As president-elect Donald Trump prepares to take office on January 20, investors around the world are wondering about how the new administration will affect their finances. Since no one has a crystal ball to foresee the future, investors should consider a range of possible scenarios, and assess the risks associated with each one, as well as the potential opportunities.
First of all, the new Republican administration and Congress could pass a tax reform bill that would benefit U.S. businesses and high-earning corporate executives. The Trump administration might also move to reduce regulations on financial institutions, giving them more options to generate revenue and grow potential profits.
Stocks in oil and gas companies could benefit from Washington’s increased support of exploration, drilling, refining and pipeline transmission capabilities. Manufacturing and construction equities could also see a boost if a national infrastructure investment bill is passed by Congress and signed by the new president.
But not all stocks would be winners under this “pro-business” scenario. Repeal of the Affordable Care Act (ACA) or “Obamacare” is a stated priority of the new administration. However, it likely will take time to decide what program, if any, should replace its key provisions. As a result, insurance companies, hospital systems, medical equipment businesses and other providers may face changes in reimbursement that could affect their revenue and profitability.
Never miss a local story.
One risk associated with this scenario is a possible rise in inflation. Interest rates have remained at historic lows since the “great recession,” but lower taxes, increased infrastructure spending and changes to healthcare regulations could all change that situation. A rise in inflation could impact the nation’s housing markets, higher mortgage rates make it more expensive to purchase a home. That could have a negative effect on real estate brokerages, and residential, builders, developers and lending companies.
A more restrictive U.S. immigration policy or a move to uproot undocumented aliens already living here could also have negative repercussions for the housing and mortgage markets, as well as other types of U.S. businesses. Many multinational companies draw from a global talent pool, and shift executives from one country to another. Some U.S. technology companies also strive to increase their “human capital” by attracting talented individuals from foreign countries. A change in U.S. visa rules might limit the hiring options for many types of businesses.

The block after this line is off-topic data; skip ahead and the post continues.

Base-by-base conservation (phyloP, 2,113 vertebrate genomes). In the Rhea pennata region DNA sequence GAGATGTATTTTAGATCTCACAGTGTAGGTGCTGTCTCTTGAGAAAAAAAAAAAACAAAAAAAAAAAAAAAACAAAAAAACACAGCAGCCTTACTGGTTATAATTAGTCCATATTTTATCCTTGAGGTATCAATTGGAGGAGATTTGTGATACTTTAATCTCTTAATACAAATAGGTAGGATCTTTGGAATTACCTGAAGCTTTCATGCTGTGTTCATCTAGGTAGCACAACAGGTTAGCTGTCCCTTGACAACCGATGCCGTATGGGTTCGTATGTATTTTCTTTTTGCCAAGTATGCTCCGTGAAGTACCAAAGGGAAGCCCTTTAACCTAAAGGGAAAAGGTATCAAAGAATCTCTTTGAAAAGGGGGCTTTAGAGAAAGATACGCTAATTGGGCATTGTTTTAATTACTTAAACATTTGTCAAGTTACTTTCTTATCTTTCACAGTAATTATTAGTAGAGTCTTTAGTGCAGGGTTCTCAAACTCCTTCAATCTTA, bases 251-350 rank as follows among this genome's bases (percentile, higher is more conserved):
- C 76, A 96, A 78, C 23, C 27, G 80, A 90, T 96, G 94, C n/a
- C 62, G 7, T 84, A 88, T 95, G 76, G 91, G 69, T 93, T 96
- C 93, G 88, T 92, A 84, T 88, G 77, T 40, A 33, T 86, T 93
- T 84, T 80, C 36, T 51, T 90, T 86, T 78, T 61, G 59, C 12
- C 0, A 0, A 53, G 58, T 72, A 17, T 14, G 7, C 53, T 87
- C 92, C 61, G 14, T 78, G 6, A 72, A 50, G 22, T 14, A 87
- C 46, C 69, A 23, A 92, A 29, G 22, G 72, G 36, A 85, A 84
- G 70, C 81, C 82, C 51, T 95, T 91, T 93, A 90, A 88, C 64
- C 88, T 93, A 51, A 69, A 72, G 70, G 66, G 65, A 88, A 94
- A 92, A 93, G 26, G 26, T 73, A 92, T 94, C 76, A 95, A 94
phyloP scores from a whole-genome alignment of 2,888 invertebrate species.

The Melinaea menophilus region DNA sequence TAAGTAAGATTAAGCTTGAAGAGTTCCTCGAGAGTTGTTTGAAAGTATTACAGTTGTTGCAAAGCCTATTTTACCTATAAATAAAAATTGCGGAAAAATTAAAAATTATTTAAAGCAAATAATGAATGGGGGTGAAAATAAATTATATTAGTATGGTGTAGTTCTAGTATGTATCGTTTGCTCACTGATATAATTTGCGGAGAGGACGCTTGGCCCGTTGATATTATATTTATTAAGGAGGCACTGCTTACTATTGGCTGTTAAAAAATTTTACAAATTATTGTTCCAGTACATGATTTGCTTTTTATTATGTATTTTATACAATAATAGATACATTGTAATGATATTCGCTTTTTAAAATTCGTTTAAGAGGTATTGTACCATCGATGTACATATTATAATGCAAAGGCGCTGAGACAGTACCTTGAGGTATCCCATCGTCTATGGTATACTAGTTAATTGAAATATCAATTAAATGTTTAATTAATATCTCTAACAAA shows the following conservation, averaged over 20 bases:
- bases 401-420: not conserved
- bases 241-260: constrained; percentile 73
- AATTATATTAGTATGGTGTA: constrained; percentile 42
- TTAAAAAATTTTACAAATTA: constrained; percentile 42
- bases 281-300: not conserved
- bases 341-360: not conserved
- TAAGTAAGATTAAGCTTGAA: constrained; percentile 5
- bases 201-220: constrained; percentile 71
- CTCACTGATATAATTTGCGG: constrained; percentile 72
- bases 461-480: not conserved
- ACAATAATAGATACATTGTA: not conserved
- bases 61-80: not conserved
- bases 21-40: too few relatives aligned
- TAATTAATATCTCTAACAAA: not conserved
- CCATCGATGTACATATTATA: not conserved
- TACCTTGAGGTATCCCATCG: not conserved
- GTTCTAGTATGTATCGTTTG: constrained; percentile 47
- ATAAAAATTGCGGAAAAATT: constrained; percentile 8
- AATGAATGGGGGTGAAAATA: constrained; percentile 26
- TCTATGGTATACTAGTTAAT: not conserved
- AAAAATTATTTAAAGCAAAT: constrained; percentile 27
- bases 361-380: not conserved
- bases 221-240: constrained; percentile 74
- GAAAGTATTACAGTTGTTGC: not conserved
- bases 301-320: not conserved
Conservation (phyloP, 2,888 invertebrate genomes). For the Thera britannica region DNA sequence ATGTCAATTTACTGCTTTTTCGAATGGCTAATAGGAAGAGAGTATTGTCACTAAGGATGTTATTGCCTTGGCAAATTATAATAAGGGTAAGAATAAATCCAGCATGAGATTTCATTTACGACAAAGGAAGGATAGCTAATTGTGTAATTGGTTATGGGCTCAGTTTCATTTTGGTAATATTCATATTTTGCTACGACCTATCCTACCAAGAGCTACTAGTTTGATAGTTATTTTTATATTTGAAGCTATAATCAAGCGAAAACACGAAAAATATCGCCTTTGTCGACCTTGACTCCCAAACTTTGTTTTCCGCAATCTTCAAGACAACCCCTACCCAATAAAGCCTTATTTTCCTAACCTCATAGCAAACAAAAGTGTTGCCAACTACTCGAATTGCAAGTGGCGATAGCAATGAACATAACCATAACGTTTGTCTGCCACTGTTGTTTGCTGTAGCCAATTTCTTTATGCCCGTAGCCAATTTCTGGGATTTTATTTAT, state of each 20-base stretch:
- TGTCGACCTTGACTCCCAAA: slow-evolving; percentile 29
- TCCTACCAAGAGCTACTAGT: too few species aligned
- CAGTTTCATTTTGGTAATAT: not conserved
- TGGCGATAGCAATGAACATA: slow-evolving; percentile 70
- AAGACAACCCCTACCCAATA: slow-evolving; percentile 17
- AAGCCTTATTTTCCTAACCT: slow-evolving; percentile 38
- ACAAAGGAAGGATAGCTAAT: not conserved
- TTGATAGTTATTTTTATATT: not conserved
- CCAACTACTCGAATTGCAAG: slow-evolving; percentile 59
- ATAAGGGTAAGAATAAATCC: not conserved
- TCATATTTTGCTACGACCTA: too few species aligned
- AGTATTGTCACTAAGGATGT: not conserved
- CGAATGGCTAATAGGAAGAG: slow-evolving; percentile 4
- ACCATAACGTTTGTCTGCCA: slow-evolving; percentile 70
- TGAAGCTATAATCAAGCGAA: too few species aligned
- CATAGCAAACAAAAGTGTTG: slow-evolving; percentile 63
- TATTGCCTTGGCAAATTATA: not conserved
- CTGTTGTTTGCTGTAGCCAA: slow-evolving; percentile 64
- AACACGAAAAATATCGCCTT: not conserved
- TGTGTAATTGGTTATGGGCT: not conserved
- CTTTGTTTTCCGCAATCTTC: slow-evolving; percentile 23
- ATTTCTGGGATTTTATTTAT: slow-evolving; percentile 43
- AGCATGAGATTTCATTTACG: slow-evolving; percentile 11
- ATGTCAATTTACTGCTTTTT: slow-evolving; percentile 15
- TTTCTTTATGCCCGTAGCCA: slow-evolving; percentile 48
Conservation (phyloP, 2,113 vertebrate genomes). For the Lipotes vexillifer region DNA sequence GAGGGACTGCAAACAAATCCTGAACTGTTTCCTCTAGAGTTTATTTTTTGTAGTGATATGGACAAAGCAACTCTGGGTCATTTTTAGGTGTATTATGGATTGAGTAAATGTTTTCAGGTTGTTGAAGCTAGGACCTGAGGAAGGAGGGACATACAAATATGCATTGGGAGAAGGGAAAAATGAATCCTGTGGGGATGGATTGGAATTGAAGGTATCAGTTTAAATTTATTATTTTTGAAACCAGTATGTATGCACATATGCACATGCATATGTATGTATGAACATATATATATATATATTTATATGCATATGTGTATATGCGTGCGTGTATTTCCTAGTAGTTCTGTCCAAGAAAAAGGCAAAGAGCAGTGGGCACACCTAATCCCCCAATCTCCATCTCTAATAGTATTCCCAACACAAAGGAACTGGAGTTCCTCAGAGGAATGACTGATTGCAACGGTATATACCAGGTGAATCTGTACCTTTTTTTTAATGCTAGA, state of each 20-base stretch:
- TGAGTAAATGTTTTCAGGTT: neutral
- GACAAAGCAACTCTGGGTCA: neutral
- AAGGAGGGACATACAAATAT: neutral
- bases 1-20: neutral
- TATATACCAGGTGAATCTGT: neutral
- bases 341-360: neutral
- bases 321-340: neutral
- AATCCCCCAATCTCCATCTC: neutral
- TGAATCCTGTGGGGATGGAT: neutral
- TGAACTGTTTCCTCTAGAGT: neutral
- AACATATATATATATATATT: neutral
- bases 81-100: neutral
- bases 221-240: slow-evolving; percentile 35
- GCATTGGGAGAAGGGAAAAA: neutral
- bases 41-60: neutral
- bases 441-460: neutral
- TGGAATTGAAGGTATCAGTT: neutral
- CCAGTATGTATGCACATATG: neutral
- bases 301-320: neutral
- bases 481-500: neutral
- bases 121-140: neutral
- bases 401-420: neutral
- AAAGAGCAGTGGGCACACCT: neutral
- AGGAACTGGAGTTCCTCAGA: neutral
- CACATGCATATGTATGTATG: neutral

The Trump administration may also decide to renegotiate current foreign trade agreements or withdraw from the North American Free Trade Agreement (NAFTA) covering Mexico and Canada. Any action along those lines could have a significant impact on U.S. multinationals by raising the cost and the risks of doing business in those countries. They would also affect companies in India, China and other emerging markets now doing business in the U.S.
For example, imposing import tariffs on foreign goods to encourage U.S. manufacturing would raise the cost of new cars, refrigerators, computers and other products for U.S. consumers. There is also a risk of other countries imposing anti-U.S. regulations that could cripple the supply chain for manufacturing, retail and wholesale companies.
Finally, there is also the possibility that the Trump administration’s policies could cause a backlash in the U.S. and abroad. Conflicts could potentially occur over healthcare insurance, oil and gas drilling, foreign trade, immigration or other business, social and geopolitical issues.
For investors, now is the time to look carefully at the possible scenarios for the stock market in 2017 and consider the risks as well as the potential for growth. It remains to be seen what the Trump administration will actually do and how the nation and world react.
In the meantime, investors should consider the importance of having a diversified portfolio of assets that might include bonds, real estate, cash and alternatives as well as a variety of stocks. That approach is particularly important when saving for long-term goals, such as a comfortable retirement or a college for your children. Stay focused on your objectives, recognize your tolerance for risk, and talk with your financial advisor about how to position your portfolio for the years ahead.
Andrew Menachem, CIMA®, is a Wealth Adviser at The Menachem Group at Morgan Stanley in Aventura